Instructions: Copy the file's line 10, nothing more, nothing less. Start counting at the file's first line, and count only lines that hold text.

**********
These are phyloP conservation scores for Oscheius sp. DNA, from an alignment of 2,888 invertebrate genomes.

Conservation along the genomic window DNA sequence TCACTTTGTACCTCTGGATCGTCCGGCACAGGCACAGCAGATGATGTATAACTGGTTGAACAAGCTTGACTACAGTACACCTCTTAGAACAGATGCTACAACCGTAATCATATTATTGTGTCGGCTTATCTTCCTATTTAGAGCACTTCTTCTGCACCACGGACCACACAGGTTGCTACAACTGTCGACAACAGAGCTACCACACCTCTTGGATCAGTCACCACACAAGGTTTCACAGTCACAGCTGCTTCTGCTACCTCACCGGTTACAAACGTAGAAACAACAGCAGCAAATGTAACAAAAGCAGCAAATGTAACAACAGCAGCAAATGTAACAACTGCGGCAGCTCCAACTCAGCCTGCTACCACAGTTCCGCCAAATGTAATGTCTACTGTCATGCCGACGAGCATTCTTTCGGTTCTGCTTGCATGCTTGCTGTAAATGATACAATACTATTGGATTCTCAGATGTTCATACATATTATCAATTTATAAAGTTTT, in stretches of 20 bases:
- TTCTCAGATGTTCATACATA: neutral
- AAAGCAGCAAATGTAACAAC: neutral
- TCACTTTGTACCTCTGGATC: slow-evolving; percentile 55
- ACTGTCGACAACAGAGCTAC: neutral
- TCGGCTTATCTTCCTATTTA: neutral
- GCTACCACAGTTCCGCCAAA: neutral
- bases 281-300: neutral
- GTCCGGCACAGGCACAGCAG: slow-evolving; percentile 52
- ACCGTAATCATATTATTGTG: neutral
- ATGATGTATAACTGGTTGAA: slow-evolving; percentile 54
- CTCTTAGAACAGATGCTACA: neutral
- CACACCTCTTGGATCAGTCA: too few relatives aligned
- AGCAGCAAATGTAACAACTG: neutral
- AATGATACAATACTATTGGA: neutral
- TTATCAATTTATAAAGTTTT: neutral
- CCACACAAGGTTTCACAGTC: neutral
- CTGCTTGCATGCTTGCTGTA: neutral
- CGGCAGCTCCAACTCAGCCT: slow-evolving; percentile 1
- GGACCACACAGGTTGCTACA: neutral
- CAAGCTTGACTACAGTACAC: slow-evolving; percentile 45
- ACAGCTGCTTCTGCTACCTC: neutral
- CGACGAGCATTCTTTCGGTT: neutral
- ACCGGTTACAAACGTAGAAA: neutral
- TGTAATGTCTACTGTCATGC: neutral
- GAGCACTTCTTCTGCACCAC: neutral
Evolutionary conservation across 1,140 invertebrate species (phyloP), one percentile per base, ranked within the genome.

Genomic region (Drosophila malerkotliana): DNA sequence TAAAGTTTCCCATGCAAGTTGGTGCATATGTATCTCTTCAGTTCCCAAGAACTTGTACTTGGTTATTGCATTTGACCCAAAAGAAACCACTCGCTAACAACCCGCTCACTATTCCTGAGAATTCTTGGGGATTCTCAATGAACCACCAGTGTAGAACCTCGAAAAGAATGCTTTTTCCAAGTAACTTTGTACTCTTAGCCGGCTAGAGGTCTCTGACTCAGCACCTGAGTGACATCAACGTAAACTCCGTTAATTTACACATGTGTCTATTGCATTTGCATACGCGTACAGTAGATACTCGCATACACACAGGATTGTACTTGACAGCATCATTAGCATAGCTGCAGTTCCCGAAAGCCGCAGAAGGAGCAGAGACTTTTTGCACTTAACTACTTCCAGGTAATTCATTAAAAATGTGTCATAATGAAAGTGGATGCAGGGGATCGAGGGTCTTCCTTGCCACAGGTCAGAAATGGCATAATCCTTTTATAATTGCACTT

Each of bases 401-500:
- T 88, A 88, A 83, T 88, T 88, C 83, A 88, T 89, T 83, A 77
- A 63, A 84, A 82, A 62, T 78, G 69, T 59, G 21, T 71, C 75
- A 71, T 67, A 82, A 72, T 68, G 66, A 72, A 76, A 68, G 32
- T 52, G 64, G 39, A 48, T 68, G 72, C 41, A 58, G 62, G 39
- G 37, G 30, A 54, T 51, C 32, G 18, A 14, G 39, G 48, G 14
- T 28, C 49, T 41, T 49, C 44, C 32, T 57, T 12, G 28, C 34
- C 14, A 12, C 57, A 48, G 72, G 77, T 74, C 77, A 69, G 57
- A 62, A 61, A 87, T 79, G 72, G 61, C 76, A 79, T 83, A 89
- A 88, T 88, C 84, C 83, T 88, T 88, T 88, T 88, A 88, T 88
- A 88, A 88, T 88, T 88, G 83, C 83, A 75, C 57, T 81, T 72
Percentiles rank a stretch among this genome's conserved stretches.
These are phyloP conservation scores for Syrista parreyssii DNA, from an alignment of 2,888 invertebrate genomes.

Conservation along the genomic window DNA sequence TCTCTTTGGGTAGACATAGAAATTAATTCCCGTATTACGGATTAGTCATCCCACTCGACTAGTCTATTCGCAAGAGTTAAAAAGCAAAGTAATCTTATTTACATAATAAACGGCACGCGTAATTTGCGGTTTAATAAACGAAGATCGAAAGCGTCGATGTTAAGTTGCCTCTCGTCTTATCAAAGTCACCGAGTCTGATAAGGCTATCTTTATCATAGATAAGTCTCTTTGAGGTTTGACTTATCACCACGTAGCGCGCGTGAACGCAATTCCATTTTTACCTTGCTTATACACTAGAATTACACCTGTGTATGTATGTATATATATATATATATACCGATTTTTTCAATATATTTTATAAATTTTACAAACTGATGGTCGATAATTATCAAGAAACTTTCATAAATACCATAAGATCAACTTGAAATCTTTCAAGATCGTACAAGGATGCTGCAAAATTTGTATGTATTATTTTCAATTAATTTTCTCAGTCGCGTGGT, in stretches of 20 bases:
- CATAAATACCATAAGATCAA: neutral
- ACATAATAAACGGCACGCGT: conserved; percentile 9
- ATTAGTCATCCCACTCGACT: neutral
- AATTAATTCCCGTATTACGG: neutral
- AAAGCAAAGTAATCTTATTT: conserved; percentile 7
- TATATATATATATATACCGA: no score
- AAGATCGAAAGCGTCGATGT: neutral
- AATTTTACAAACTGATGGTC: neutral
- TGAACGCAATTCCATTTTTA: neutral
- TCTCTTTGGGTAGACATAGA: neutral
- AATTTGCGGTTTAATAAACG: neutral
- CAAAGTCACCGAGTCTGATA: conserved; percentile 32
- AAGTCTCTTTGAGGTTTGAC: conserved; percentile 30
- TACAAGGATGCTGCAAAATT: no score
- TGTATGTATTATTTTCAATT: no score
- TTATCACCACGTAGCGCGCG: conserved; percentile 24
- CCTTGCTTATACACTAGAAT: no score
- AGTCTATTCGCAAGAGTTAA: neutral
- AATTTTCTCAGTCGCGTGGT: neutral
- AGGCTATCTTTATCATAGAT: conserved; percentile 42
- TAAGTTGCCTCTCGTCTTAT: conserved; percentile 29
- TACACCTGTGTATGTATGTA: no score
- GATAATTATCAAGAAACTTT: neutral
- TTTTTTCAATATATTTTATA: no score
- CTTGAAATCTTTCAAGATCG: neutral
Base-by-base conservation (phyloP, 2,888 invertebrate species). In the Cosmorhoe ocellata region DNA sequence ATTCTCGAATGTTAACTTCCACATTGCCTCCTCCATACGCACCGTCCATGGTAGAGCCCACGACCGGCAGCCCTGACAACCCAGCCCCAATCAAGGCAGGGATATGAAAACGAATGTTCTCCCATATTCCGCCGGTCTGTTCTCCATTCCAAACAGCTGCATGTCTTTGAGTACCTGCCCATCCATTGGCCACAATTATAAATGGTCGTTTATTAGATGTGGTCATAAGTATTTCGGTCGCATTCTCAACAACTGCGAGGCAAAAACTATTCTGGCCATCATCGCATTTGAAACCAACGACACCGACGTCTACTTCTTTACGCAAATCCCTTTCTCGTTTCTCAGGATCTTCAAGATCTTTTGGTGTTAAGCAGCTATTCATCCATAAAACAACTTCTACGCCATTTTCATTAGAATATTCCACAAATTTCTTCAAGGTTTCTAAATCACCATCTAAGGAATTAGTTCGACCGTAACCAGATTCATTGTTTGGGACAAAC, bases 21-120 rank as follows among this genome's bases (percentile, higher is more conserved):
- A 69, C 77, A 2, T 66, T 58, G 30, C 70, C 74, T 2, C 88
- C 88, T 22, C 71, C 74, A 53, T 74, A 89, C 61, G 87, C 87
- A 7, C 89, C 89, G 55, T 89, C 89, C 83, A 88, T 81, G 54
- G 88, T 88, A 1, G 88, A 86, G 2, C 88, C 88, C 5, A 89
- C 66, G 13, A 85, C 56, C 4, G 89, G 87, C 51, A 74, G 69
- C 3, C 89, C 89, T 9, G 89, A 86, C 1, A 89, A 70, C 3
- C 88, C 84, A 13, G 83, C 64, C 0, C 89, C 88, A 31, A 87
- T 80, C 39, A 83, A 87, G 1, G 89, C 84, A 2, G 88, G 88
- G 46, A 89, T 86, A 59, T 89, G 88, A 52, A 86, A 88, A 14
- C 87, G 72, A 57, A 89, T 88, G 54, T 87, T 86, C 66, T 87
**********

- GTCCGGCACAGGCACAGCAG: slow-evolving; percentile 52